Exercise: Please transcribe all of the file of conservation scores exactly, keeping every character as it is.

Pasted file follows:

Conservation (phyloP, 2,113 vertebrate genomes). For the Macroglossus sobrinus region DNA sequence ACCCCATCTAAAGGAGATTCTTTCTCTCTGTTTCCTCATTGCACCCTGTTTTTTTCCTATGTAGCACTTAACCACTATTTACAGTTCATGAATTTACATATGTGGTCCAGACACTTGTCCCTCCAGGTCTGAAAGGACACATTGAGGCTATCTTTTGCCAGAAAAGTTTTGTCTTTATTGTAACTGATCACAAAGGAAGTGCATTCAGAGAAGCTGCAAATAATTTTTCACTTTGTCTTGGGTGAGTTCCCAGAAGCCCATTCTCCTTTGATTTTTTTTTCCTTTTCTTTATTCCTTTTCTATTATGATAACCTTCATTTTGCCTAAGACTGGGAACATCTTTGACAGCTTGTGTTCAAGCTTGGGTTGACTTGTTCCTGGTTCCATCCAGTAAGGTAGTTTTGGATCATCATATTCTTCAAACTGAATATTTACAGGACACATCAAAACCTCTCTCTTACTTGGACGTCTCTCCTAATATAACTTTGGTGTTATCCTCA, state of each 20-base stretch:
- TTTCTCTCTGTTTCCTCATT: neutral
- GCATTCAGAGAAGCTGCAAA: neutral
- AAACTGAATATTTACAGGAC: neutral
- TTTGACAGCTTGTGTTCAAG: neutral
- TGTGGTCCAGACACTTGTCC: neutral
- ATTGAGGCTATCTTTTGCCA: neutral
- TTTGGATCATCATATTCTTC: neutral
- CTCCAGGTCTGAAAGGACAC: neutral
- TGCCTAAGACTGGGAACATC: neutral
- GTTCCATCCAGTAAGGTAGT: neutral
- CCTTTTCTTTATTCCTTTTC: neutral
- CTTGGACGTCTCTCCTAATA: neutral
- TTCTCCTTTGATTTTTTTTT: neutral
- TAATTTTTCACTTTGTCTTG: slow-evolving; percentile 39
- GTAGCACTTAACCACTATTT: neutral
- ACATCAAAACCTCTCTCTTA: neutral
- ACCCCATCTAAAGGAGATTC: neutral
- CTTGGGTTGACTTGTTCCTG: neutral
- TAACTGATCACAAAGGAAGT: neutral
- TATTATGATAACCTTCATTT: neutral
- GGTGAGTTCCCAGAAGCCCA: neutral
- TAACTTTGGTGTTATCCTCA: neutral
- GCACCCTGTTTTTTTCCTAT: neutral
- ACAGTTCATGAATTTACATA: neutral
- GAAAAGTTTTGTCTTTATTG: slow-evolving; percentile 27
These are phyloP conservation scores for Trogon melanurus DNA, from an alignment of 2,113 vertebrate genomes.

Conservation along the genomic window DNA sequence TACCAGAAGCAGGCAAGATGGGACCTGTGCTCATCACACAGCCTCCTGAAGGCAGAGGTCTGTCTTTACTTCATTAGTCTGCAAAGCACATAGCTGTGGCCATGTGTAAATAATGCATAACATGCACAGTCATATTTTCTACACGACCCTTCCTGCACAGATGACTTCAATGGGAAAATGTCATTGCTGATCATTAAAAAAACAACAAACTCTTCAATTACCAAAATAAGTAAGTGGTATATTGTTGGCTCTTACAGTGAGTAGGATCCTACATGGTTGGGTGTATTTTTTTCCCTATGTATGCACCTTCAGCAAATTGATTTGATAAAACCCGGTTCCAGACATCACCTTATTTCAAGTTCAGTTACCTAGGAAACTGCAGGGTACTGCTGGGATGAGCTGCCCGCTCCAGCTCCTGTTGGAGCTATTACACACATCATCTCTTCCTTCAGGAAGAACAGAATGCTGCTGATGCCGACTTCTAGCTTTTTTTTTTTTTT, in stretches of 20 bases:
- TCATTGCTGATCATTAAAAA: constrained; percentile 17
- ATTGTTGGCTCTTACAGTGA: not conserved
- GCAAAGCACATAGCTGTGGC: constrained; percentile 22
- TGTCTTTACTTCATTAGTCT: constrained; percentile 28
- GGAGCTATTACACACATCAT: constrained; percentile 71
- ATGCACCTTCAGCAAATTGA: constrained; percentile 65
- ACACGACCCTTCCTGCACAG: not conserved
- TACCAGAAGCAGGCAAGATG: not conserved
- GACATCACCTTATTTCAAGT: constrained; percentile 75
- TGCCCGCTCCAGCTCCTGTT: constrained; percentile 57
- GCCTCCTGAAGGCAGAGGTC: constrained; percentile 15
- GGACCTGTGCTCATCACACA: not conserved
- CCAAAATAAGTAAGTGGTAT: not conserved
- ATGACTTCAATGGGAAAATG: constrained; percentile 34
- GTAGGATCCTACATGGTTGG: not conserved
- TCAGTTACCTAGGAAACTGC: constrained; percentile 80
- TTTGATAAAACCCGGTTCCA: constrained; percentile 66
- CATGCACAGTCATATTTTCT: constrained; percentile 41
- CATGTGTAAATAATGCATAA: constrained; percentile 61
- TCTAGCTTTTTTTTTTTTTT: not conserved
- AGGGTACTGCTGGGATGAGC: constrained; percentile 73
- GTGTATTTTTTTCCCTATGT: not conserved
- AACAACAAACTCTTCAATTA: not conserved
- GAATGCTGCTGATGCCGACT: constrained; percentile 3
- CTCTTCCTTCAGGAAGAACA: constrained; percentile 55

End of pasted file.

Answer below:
Conservation (phyloP, 2,113 vertebrate genomes). For the Macroglossus sobrinus region DNA sequence ACCCCATCTAAAGGAGATTCTTTCTCTCTGTTTCCTCATTGCACCCTGTTTTTTTCCTATGTAGCACTTAACCACTATTTACAGTTCATGAATTTACATATGTGGTCCAGACACTTGTCCCTCCAGGTCTGAAAGGACACATTGAGGCTATCTTTTGCCAGAAAAGTTTTGTCTTTATTGTAACTGATCACAAAGGAAGTGCATTCAGAGAAGCTGCAAATAATTTTTCACTTTGTCTTGGGTGAGTTCCCAGAAGCCCATTCTCCTTTGATTTTTTTTTCCTTTTCTTTATTCCTTTTCTATTATGATAACCTTCATTTTGCCTAAGACTGGGAACATCTTTGACAGCTTGTGTTCAAGCTTGGGTTGACTTGTTCCTGGTTCCATCCAGTAAGGTAGTTTTGGATCATCATATTCTTCAAACTGAATATTTACAGGACACATCAAAACCTCTCTCTTACTTGGACGTCTCTCCTAATATAACTTTGGTGTTATCCTCA, state of each 20-base stretch:
- TTTCTCTCTGTTTCCTCATT: neutral
- GCATTCAGAGAAGCTGCAAA: neutral
- AAACTGAATATTTACAGGAC: neutral
- TTTGACAGCTTGTGTTCAAG: neutral
- TGTGGTCCAGACACTTGTCC: neutral
- ATTGAGGCTATCTTTTGCCA: neutral
- TTTGGATCATCATATTCTTC: neutral
- CTCCAGGTCTGAAAGGACAC: neutral
- TGCCTAAGACTGGGAACATC: neutral
- GTTCCATCCAGTAAGGTAGT: neutral
- CCTTTTCTTTATTCCTTTTC: neutral
- CTTGGACGTCTCTCCTAATA: neutral
- TTCTCCTTTGATTTTTTTTT: neutral
- TAATTTTTCACTTTGTCTTG: slow-evolving; percentile 39
- GTAGCACTTAACCACTATTT: neutral
- ACATCAAAACCTCTCTCTTA: neutral
- ACCCCATCTAAAGGAGATTC: neutral
- CTTGGGTTGACTTGTTCCTG: neutral
- TAACTGATCACAAAGGAAGT: neutral
- TATTATGATAACCTTCATTT: neutral
- GGTGAGTTCCCAGAAGCCCA: neutral
- TAACTTTGGTGTTATCCTCA: neutral
- GCACCCTGTTTTTTTCCTAT: neutral
- ACAGTTCATGAATTTACATA: neutral
- GAAAAGTTTTGTCTTTATTG: slow-evolving; percentile 27
These are phyloP conservation scores for Trogon melanurus DNA, from an alignment of 2,113 vertebrate genomes.

Conservation along the genomic window DNA sequence TACCAGAAGCAGGCAAGATGGGACCTGTGCTCATCACACAGCCTCCTGAAGGCAGAGGTCTGTCTTTACTTCATTAGTCTGCAAAGCACATAGCTGTGGCCATGTGTAAATAATGCATAACATGCACAGTCATATTTTCTACACGACCCTTCCTGCACAGATGACTTCAATGGGAAAATGTCATTGCTGATCATTAAAAAAACAACAAACTCTTCAATTACCAAAATAAGTAAGTGGTATATTGTTGGCTCTTACAGTGAGTAGGATCCTACATGGTTGGGTGTATTTTTTTCCCTATGTATGCACCTTCAGCAAATTGATTTGATAAAACCCGGTTCCAGACATCACCTTATTTCAAGTTCAGTTACCTAGGAAACTGCAGGGTACTGCTGGGATGAGCTGCCCGCTCCAGCTCCTGTTGGAGCTATTACACACATCATCTCTTCCTTCAGGAAGAACAGAATGCTGCTGATGCCGACTTCTAGCTTTTTTTTTTTTTT, in stretches of 20 bases:
- TCATTGCTGATCATTAAAAA: constrained; percentile 17
- ATTGTTGGCTCTTACAGTGA: not conserved
- GCAAAGCACATAGCTGTGGC: constrained; percentile 22
- TGTCTTTACTTCATTAGTCT: constrained; percentile 28
- GGAGCTATTACACACATCAT: constrained; percentile 71
- ATGCACCTTCAGCAAATTGA: constrained; percentile 65
- ACACGACCCTTCCTGCACAG: not conserved
- TACCAGAAGCAGGCAAGATG: not conserved
- GACATCACCTTATTTCAAGT: constrained; percentile 75
- TGCCCGCTCCAGCTCCTGTT: constrained; percentile 57
- GCCTCCTGAAGGCAGAGGTC: constrained; percentile 15
- GGACCTGTGCTCATCACACA: not conserved
- CCAAAATAAGTAAGTGGTAT: not conserved
- ATGACTTCAATGGGAAAATG: constrained; percentile 34
- GTAGGATCCTACATGGTTGG: not conserved
- TCAGTTACCTAGGAAACTGC: constrained; percentile 80
- TTTGATAAAACCCGGTTCCA: constrained; percentile 66
- CATGCACAGTCATATTTTCT: constrained; percentile 41
- CATGTGTAAATAATGCATAA: constrained; percentile 61
- TCTAGCTTTTTTTTTTTTTT: not conserved
- AGGGTACTGCTGGGATGAGC: constrained; percentile 73
- GTGTATTTTTTTCCCTATGT: not conserved
- AACAACAAACTCTTCAATTA: not conserved
- GAATGCTGCTGATGCCGACT: constrained; percentile 3
- CTCTTCCTTCAGGAAGAACA: constrained; percentile 55